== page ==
Bullpen, defense secure combined one-hitter

Bullpen, defense secure combined one-hitter

MIAMI -- When Adam Conley faltered in the sixth inning of Miami's 5-1 win over the Rockies on Friday night, the bullpen stepped up to toss the club's 16th one-hitter.

Conley, Nick Wittgren, Kyle Barraclough, David Phelps and Dustin McGowan combined to hold the Rockies to just one run on one hit. The Marlins' last one-hitter came on May 4, 2013, against the Phillies in Philadelphia.

"I thought it was a good win," manager Don Mattingly said. "Obviously, it was a well-pitched game."

Miami's solid defense played a pivotal role in limiting the Rockies. After Conley left the game in the sixth inning following a bases-loaded hit-by-pitch of Ryan Raburn, the game fell in the hands of Wittgren. With two outs and the bases still juiced, Mark Reynolds laced a ball Derek Dietrich's way. The second baseman dove to his left and snagged it.

Dietrich's diving stop

"They were able to break through there, but we were able to bounce right back," Mattingly said. "[Dietrich] gets him out there right away. It was really a solid game all the way through."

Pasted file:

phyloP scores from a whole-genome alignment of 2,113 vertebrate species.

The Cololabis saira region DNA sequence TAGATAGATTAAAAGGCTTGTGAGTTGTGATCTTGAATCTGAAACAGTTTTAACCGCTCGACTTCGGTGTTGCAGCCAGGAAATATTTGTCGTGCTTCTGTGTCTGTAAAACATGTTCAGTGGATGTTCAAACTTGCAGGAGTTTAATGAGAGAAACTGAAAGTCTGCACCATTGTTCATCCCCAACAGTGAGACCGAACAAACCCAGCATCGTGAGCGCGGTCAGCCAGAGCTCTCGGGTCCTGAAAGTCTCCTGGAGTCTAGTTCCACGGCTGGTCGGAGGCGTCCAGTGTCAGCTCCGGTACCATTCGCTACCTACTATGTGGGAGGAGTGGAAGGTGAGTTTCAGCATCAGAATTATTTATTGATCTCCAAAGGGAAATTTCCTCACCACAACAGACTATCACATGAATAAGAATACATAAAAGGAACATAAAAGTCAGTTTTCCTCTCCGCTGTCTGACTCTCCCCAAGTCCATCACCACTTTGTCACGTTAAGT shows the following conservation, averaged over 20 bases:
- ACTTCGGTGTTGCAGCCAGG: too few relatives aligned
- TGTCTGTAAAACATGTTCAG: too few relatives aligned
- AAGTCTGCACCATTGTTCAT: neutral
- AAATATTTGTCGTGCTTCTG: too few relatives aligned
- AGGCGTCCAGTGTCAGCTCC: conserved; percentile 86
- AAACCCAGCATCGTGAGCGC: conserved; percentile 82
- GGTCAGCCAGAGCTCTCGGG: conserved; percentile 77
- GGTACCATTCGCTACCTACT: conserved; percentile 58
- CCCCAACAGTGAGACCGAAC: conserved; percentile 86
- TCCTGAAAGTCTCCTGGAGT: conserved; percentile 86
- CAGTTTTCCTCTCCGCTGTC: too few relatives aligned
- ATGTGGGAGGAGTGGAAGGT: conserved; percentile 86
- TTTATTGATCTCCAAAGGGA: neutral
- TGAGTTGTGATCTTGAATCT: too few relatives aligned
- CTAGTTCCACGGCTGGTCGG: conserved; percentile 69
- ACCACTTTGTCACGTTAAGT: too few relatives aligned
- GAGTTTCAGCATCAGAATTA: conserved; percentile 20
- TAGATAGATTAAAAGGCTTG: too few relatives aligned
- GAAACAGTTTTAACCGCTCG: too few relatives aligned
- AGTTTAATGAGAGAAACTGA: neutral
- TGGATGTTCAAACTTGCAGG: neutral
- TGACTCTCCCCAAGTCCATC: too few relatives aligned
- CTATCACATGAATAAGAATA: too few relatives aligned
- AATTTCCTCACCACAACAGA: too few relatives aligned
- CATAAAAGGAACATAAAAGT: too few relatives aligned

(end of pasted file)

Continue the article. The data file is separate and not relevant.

The defense again stood out to keep the one-hitter intact in the eighth, this time with Phelps on the mound. Miguel Rojas came in as a defensive replacement for Dietrich at second base and was tested right away. With one out, Rojas ranged to his left on a Carlos Gonzalez bouncer, slid then popped up and threw out the speedy Gonzalez at first.

Rojas makes nice play at second

"It was awesome," Conley said. "Wittgren obviously comes in and gets the big out. The other guys come in. Phelps has been consistent all year. It was an awesome effort from everyone."

Even more impressive about the one-hitter was that it came against the offensive-minded Rockies. Colorado leads the National League with a .271 average and ranks third with 335 runs.

"Yeah, they've got a good club," Mattingly said. "They're a good, [a] young club with some experience. They can swing the bats, and we did a nice job tonight."

Patrick Pinak is a reporter for MLB.com based in Miami. This story was not subject to the approval of Major League Baseball or its clubs.